Saturday, February 16, 2008

The Queen of Sharon



The City of Sharon, Pennsylvania is your typical industrial boom town. The city existed before the steel mills came, but the direction of the city was taken in hand by steel people. The mills that were set up in town by the likes of Buhl and Carnegie would become the life blood of the city for decades to come. When the mills began to shut down, Sharon began to shut down. What is left is a city that has seen better days. Several dedicated people have spent enormous amounts of time and money to revitalize the downtown area, but they battle uphill. The City itself has fallen upon rough financial times. I hope the dedicated Sharon folks succeed.

Back in 1921, one of the heyday years of the industrial boom in Sharon something unusual happened. On May 10th, amid the industrial machine a carnival was taking place at the corner of Clark and Sharpsville Avenue. On this may 10th, Lena Miller died of pnuemonia.

Death by pnuemonia in itself was not unusual in 1921, not even death at carnival was unusual. What was unusual is that Lena Miller was a gypsy queen.

Lena was the daughter of Louis Mitchell, king of the Russian Gypsies in North America and wife of Frank Miller, who was King of the tribe that was traveling with the carnival. Lena told gypsy fortunes to the curious at the carnival. A fortune told by royalty, a rare opportunity.

Her passing touched off a funeral that the residents of Sharon had ever seen, nor would they ever again. Gypsies descended on Sharon from all directions. This was a big deal, and they came to pay their respects to the queen as she lay in state in a tent at the fairgrounds.

When all of the gypsy dignitaries and family members arrived the funeral was set for the 13th of May. A large customary feast was held at the fairgrounds, and afterward the official services began. The queen wore the extremely colorful garb of the gypsies, as did the gypsies in attendence. She was buried with jewels, gold jewelry and gold coins on her eyes. After a 45 minute service, Lena was kissed by family members and the oak and silver casket was closed.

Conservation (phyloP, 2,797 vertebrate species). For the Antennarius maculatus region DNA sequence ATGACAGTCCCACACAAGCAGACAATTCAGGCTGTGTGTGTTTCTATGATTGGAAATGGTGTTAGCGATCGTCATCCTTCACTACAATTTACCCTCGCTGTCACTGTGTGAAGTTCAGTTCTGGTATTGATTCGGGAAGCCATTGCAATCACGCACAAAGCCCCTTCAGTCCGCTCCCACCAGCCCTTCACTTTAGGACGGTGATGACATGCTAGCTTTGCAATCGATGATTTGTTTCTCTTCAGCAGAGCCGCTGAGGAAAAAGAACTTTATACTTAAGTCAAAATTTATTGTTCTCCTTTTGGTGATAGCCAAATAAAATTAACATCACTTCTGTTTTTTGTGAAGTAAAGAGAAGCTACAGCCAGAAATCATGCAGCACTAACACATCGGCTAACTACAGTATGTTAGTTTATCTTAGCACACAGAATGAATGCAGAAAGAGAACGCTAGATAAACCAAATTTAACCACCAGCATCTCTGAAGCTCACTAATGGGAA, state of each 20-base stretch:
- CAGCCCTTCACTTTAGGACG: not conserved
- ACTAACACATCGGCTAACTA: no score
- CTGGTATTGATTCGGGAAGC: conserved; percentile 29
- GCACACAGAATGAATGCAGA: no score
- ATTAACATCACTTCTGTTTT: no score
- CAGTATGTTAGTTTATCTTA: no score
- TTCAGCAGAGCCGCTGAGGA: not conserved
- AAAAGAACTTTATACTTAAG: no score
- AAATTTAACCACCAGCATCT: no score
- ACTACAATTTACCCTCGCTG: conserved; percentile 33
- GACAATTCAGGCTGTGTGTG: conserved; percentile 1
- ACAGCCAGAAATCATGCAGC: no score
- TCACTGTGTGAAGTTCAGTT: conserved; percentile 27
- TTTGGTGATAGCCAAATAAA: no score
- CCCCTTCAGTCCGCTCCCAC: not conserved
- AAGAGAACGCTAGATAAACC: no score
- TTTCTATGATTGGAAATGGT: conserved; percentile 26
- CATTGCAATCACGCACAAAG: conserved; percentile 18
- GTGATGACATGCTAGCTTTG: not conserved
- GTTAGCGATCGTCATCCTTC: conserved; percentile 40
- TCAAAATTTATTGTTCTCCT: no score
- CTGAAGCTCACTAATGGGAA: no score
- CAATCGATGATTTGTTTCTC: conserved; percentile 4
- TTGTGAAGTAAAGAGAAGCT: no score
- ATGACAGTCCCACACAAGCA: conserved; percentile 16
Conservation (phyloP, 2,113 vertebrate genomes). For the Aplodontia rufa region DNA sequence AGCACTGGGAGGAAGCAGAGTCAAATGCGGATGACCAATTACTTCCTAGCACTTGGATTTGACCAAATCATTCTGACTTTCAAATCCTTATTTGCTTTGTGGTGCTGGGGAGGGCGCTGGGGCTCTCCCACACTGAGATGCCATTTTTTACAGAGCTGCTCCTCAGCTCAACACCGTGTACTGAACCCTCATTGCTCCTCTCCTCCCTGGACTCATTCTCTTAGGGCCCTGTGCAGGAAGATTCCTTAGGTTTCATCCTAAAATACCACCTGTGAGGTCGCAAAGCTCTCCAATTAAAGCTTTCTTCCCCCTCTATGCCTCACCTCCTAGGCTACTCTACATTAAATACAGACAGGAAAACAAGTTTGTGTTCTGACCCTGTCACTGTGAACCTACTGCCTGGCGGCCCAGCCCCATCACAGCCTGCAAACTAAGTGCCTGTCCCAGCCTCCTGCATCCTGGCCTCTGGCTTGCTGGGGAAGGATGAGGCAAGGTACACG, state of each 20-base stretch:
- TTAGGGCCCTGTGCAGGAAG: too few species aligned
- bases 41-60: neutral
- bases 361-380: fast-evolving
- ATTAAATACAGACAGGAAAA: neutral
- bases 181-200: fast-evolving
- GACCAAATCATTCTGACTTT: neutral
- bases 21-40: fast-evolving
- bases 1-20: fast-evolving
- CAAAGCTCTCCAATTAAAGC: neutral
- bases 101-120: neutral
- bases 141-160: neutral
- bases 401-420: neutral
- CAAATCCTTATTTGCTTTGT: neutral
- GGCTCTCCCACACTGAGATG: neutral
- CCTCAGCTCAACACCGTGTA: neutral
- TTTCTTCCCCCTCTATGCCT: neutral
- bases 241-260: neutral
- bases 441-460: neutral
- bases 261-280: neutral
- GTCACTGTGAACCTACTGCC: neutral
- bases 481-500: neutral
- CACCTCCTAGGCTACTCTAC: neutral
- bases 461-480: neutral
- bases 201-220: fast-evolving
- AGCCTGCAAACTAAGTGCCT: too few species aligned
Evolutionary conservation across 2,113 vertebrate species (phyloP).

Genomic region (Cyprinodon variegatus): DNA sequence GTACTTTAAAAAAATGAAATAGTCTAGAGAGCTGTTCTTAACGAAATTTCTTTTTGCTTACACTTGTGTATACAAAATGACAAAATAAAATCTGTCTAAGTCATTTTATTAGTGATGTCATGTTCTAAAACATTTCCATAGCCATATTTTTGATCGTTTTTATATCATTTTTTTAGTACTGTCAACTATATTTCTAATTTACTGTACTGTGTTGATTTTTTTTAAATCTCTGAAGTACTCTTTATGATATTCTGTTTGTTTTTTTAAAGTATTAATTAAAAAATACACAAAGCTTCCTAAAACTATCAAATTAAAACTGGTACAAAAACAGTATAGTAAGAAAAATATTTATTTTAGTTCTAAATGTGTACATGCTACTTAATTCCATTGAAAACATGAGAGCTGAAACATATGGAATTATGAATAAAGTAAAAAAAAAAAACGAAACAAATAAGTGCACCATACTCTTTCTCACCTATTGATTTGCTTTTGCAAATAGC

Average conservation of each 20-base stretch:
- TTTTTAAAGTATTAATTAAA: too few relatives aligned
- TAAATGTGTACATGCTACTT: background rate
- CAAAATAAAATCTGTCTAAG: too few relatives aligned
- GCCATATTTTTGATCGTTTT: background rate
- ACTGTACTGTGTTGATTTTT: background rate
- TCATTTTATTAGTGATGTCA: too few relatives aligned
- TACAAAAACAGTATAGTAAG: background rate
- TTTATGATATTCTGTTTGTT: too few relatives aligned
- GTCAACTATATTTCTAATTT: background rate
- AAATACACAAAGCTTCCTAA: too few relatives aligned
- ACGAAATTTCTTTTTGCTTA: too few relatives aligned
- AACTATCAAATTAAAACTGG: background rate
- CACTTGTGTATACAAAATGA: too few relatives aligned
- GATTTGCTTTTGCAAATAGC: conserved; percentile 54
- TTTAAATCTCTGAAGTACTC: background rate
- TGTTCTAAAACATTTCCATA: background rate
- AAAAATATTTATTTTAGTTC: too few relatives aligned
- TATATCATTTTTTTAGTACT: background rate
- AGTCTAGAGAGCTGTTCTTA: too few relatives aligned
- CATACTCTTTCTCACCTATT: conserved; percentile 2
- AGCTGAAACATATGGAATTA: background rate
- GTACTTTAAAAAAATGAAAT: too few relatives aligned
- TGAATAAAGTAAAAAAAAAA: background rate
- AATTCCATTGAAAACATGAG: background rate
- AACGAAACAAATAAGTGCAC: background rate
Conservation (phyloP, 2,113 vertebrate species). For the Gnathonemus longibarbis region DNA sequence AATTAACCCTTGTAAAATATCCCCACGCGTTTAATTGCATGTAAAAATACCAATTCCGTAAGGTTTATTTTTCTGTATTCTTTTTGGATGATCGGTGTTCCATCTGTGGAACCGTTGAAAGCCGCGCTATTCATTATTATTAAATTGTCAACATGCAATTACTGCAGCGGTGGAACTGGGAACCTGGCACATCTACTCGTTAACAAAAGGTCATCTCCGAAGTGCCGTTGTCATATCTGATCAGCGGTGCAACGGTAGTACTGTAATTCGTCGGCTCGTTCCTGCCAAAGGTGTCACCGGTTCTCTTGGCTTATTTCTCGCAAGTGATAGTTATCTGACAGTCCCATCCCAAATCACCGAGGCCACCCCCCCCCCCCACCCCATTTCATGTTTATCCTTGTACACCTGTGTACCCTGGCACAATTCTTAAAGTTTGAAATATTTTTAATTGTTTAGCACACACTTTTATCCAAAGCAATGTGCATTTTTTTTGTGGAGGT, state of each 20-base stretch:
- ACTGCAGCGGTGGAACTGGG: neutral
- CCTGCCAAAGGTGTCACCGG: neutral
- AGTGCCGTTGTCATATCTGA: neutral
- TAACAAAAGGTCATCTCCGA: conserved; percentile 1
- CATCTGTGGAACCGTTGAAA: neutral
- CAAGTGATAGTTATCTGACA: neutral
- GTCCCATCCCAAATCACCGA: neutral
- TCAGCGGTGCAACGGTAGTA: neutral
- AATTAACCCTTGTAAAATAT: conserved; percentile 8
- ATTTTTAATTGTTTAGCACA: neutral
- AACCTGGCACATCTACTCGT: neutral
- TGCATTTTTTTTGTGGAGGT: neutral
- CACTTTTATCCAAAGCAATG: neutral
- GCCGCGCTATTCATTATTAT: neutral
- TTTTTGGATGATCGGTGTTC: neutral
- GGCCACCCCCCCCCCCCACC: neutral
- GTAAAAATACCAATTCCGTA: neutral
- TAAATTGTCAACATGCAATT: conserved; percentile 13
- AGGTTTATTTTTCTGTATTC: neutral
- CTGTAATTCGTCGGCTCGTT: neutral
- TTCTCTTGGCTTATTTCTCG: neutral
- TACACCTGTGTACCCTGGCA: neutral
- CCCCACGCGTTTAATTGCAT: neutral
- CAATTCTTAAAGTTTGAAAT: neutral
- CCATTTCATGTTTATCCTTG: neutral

The Sharon police needed the assistance of carnival workers to keep the path for the pall bearers open to the hearse. The band from the carnival lead the procession to Oakwood Cemetery, where Lena would be laid to rest. The procession is said to have taken 30 minutes to pass a given point, with hundreds of brightly dressed mourners, a band and the hearse itself flanked by flower carrying pall bearers. It is said that over 200 automobiles entered Oakwood for the burial itself.

True to gypsy tradition, the casket was lowered into the ground, at which time many of the mourners approched the grave and tossed gold coins on top of the casket to be mixed in the dirt. This was done because they believed that the gold coins were compensation for any sins that the deceased may have committed, and to buy favorable mercy for those surviving. None of the mourners would leave until a heavy flagstone was placed on the casket as a vault. The family would not leave until the gates closed. Gypsy guards were allowed to stand a 24 hour watch over the grave for ninety days.

A simple obelisk still marks the grave of the Gypsy Queen in Oakwood amongst several empty burial plots bought by the gypsies to insure that a person digging an adjacent grave may help himself to some of the Queen's gold or jewels. She was all but forgotten by all but the most stalwart local historians, but interest was momentarily renewed when the local newspaper did a story on her recently. Before this nobody would believe my Gypsy Queen story. Alot of things have happened in Sharon since Lena Miller passed, but I doubt that any of it was as exotic and unusual as this event.
stone photo by John Zavinski of the Herald newspaper

3 comments:

Gus and Louie said...

Very good post !!! I truly enjoyed it !!!

Dooby

Anonymous said...

My sister & I put these beads on her stone!

Anonymous said...

What an incredible and interesting story! Being born in Sharon and attending Hickory schools, little did I know the interesting facts about a Gypsy Queen living in Sharon and being laid to rest with what must have been a funeral to remember!!